I started reading the Old Testament last week. My present goal (though it grinds against my mental nature) is to rapidly traverse the sacred ground, rather than meditating my way from point to wondrous point. But, as one might reasonably expect, the holy striving has not been without unexpected benefit. Exercising myself in this fashion has made me think of movies and of meditation.
Movies are popular. Who, besides the staunchest of self-professed Puritans, is unable to appreciate a truly good film? We are wired for stories, and movies are a wonderful and legitimate medium for the telling of a tale. Why do we love movies so much? Because we can see the fury of battle and the faces of friend and foe. We can hear the words, the weeping, and the laughter. We can memorize the lines and employ them humorously in apt moments! Movies afford us the luxury to kick back and let the storyteller paint the motion picture for us. And movies, really good movies, give us plenty to think about.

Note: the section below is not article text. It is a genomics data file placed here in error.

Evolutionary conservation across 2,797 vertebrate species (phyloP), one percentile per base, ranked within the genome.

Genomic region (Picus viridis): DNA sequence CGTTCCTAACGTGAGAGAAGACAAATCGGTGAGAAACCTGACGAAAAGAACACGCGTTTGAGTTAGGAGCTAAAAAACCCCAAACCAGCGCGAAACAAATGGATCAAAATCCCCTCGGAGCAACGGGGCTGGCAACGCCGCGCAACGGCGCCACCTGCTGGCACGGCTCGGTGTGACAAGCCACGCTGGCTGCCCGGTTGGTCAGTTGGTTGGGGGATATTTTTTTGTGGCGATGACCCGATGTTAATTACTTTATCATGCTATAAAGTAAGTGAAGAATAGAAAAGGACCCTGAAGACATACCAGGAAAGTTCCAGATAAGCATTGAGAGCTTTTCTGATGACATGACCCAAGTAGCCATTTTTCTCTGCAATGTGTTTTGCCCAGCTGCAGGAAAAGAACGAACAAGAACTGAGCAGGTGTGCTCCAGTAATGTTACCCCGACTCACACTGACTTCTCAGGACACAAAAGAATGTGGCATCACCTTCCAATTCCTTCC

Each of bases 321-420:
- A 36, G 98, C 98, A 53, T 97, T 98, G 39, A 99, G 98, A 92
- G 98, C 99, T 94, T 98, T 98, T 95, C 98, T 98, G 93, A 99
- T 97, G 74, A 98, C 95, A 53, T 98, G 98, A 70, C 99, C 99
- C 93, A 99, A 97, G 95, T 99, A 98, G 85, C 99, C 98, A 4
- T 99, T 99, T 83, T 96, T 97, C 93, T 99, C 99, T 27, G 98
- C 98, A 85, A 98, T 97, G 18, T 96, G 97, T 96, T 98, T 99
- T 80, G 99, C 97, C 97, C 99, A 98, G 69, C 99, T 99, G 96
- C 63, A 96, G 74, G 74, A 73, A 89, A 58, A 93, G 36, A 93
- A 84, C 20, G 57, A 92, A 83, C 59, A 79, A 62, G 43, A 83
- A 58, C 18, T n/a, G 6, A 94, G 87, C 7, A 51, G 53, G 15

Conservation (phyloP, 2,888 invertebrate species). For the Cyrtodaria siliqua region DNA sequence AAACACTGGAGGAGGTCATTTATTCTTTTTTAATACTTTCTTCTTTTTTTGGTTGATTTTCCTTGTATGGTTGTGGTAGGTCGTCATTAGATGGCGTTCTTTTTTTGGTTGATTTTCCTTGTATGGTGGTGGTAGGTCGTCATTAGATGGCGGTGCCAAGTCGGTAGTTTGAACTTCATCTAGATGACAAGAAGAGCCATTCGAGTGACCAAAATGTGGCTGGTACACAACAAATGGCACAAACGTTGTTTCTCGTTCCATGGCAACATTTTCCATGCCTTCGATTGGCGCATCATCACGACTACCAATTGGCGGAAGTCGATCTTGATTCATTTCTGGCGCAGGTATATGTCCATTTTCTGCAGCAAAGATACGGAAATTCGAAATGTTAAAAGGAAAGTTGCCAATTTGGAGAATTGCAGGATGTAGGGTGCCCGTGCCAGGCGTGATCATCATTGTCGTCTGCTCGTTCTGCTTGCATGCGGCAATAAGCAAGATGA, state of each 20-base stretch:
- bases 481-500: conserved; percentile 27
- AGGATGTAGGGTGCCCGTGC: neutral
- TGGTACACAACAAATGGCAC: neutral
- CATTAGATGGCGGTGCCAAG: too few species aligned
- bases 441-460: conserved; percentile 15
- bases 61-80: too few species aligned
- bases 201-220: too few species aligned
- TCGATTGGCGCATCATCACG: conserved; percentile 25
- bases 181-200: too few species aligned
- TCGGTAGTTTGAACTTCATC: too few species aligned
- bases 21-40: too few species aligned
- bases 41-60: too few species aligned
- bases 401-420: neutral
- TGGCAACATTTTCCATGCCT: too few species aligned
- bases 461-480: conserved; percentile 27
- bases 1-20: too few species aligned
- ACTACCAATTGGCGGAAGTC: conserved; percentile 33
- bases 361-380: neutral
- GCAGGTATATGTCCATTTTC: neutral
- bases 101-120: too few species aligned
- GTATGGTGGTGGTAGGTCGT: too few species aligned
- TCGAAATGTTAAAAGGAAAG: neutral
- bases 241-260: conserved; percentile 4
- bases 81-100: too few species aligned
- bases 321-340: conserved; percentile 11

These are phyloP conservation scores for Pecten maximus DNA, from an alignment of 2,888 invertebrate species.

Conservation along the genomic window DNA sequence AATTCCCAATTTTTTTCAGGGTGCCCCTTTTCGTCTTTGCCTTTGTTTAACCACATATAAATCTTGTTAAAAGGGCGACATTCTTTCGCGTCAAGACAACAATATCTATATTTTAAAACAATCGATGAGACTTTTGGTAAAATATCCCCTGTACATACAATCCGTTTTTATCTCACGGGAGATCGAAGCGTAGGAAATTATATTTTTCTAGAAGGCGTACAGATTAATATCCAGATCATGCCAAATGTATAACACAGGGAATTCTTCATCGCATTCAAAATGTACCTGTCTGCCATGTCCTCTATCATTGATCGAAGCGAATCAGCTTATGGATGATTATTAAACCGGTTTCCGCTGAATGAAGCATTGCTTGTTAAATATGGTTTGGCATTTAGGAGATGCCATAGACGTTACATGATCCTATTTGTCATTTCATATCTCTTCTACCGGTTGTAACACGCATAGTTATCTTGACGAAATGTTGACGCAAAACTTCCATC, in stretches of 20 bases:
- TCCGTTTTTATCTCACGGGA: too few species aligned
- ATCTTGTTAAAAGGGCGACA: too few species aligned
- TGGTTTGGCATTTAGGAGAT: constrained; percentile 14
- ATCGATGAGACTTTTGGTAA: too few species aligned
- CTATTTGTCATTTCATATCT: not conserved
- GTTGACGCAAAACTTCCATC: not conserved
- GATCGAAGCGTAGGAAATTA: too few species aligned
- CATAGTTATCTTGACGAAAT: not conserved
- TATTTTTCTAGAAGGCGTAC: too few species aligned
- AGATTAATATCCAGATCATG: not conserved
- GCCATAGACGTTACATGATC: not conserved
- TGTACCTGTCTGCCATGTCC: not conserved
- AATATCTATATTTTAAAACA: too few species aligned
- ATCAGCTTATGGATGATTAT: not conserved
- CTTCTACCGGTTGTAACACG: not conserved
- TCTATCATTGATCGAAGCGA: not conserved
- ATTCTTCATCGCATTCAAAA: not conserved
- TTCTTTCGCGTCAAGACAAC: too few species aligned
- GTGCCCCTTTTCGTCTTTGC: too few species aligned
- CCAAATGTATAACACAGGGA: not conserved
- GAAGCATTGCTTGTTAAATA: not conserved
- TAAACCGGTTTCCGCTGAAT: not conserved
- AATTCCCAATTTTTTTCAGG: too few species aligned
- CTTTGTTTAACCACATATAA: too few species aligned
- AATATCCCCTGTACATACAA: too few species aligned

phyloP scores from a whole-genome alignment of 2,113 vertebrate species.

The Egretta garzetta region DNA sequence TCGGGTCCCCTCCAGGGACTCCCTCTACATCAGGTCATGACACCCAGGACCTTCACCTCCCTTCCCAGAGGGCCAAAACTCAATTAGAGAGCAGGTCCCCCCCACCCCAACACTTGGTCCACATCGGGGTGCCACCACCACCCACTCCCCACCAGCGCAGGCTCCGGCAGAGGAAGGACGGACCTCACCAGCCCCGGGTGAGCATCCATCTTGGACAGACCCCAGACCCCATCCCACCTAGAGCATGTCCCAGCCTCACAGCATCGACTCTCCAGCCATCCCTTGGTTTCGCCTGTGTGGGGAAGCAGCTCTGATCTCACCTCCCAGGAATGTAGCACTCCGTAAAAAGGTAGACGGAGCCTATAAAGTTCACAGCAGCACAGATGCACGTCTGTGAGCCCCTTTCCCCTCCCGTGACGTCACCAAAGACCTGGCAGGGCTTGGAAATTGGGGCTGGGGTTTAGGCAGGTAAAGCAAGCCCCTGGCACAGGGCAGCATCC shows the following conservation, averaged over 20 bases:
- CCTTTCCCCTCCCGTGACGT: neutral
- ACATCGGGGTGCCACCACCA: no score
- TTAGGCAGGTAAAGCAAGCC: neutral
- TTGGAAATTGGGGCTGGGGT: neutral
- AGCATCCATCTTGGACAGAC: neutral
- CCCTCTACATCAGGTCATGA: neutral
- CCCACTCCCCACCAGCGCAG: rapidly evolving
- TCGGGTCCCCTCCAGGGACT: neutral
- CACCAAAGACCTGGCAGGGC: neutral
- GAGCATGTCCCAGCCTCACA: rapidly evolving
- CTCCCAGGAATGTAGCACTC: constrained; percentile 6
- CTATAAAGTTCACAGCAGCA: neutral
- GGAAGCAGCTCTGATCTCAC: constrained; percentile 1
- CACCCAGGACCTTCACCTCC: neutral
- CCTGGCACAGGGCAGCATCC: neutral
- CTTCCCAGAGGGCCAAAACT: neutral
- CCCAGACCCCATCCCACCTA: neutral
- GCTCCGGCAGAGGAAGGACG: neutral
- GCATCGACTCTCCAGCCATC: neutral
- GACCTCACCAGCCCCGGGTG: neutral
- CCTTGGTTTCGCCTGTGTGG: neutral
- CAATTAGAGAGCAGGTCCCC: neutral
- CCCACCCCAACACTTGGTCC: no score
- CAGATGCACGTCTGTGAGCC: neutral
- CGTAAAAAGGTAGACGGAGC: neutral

While good in itself, the art of film should function as a treat, a dessert in our lives. It is not the main course. Why? Because film is a shadow of the real film, the (do pardon me) reel story: God’s story. In other words, reading the Bible should be, at times, like watching a movie. If you’ve never experienced that, I daresay you’ve never really read the Book.
The long and fascinating narratives of Scripture are the epic movies of God’s universe. If we, by prayer and perseverance, will press forward in reading the large sweeps of Scripture, I do believe we will find our minds more captivated than they have ever been during the most engaging of movies. So put aside the devices, open God’s story, and watch. It will be both pleasure and profit to your soul, and living food for eternal thought.